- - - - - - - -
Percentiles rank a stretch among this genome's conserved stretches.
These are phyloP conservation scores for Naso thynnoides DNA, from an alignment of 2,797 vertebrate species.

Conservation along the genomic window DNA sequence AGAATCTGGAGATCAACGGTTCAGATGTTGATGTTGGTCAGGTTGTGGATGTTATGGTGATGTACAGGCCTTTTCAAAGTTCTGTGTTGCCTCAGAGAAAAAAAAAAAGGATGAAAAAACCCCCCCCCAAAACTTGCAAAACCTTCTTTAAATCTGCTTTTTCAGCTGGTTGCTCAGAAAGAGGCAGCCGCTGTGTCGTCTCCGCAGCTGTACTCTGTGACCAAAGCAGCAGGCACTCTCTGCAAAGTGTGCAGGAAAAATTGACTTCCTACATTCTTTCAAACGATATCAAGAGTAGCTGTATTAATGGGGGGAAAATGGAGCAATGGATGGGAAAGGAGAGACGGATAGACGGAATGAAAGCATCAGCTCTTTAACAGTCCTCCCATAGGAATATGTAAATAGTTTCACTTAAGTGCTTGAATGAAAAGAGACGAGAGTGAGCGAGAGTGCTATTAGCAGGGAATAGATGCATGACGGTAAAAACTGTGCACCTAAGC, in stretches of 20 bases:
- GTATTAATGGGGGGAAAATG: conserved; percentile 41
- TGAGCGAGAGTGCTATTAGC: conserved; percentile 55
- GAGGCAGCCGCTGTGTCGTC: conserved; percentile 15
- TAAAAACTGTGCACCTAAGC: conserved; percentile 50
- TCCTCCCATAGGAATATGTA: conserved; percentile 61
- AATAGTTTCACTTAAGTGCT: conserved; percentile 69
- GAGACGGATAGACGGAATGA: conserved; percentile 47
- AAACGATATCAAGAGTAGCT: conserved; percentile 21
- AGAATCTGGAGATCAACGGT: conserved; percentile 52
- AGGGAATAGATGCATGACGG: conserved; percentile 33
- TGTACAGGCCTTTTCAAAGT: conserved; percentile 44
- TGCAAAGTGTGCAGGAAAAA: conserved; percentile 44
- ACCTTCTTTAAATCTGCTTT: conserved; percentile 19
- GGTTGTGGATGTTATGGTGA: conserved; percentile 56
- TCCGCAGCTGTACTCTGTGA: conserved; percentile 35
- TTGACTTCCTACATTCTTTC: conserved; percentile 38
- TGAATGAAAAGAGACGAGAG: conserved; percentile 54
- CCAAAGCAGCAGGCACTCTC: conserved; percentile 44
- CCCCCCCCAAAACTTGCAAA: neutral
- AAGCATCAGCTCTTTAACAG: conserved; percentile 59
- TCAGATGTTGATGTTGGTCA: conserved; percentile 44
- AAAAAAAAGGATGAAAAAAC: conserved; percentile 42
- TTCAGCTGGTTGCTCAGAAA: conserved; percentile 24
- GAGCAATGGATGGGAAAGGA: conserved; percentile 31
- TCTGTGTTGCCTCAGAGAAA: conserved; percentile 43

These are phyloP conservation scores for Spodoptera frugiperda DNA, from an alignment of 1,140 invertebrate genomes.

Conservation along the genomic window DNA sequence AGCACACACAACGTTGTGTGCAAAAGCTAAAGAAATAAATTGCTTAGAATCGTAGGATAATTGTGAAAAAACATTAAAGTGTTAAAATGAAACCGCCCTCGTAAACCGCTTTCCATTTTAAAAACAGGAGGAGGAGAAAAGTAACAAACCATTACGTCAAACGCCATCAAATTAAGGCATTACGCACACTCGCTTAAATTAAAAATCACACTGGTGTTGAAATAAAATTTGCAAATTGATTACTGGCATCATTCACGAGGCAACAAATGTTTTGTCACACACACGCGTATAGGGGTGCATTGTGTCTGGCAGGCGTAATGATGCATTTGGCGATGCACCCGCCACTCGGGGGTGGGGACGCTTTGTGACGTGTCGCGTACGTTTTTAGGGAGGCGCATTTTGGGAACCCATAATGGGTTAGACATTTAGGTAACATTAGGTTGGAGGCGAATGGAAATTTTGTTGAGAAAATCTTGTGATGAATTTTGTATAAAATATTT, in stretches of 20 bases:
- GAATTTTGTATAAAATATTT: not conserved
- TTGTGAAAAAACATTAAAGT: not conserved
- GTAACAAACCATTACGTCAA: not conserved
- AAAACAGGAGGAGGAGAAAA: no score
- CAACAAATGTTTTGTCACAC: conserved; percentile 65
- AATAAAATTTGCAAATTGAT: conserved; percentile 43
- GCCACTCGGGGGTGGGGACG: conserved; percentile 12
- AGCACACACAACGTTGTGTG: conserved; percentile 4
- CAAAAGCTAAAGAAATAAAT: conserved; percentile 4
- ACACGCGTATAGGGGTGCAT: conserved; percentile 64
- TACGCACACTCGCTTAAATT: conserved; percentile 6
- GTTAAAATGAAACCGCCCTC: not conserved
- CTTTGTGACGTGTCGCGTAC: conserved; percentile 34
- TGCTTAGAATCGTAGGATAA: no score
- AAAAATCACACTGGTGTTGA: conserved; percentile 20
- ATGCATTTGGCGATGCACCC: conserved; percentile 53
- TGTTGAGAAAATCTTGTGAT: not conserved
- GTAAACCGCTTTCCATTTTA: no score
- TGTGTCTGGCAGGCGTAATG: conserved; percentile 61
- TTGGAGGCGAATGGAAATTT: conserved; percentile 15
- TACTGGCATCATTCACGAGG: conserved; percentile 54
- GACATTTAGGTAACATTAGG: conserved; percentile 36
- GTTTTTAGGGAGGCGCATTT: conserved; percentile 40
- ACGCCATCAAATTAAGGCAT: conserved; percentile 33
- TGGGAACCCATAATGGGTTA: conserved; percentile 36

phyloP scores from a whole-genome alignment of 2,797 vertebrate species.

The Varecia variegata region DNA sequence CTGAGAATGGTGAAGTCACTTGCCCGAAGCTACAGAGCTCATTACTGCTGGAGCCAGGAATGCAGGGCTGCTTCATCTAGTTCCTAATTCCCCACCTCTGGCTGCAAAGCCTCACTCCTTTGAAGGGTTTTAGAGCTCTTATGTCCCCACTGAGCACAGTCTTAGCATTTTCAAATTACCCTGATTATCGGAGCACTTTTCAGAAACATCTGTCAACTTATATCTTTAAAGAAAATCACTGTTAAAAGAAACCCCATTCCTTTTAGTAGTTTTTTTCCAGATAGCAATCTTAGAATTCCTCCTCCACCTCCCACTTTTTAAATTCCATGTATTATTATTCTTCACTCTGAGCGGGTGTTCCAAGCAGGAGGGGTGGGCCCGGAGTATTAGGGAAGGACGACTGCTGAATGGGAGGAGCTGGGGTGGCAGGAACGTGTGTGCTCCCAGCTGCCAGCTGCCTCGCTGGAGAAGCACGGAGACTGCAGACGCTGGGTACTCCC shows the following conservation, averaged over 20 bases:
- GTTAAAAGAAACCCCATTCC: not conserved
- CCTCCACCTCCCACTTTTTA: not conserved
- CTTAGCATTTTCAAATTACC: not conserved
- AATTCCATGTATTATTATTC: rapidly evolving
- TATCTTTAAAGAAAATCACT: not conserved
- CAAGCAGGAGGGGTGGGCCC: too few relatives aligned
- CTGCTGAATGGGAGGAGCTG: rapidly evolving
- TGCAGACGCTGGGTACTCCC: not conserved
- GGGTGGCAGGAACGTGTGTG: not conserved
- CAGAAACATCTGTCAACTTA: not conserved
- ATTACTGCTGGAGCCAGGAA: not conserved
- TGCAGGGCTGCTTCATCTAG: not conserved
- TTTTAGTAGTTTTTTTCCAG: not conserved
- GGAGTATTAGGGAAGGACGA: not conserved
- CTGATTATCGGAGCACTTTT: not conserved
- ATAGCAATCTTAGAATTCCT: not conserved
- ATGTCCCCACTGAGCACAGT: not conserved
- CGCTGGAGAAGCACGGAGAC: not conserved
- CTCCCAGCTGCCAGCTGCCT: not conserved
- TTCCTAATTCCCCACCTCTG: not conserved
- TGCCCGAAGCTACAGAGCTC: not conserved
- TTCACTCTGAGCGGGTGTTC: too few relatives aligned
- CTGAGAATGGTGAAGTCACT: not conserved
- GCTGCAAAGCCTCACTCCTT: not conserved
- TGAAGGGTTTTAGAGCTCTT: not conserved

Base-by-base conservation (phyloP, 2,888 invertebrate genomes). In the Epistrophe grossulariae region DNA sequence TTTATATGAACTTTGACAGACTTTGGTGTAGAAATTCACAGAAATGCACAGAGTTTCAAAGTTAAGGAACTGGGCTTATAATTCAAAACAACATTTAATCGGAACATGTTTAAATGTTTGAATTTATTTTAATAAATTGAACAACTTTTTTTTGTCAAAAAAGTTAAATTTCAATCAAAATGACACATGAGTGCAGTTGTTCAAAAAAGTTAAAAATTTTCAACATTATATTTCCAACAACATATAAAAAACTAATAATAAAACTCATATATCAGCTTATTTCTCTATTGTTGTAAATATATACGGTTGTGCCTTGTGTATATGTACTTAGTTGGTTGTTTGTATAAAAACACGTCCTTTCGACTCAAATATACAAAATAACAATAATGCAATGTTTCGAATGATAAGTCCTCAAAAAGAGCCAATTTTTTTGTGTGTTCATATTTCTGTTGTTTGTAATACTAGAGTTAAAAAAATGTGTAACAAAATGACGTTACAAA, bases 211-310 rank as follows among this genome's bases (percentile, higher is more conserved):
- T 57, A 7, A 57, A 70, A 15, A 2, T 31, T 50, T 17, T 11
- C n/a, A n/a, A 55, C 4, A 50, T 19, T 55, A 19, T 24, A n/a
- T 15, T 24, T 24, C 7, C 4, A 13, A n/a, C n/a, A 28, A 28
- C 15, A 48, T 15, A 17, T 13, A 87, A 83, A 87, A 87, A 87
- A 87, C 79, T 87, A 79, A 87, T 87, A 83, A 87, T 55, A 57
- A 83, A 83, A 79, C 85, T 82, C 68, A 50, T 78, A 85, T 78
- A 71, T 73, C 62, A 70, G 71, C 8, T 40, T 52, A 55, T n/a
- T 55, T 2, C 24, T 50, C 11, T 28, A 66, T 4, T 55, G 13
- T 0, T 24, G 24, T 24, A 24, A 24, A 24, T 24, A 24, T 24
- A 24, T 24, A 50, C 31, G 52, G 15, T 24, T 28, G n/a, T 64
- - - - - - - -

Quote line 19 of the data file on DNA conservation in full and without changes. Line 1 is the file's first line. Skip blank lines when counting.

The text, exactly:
- TTGACTTCCTACATTCTTTC: conserved; percentile 38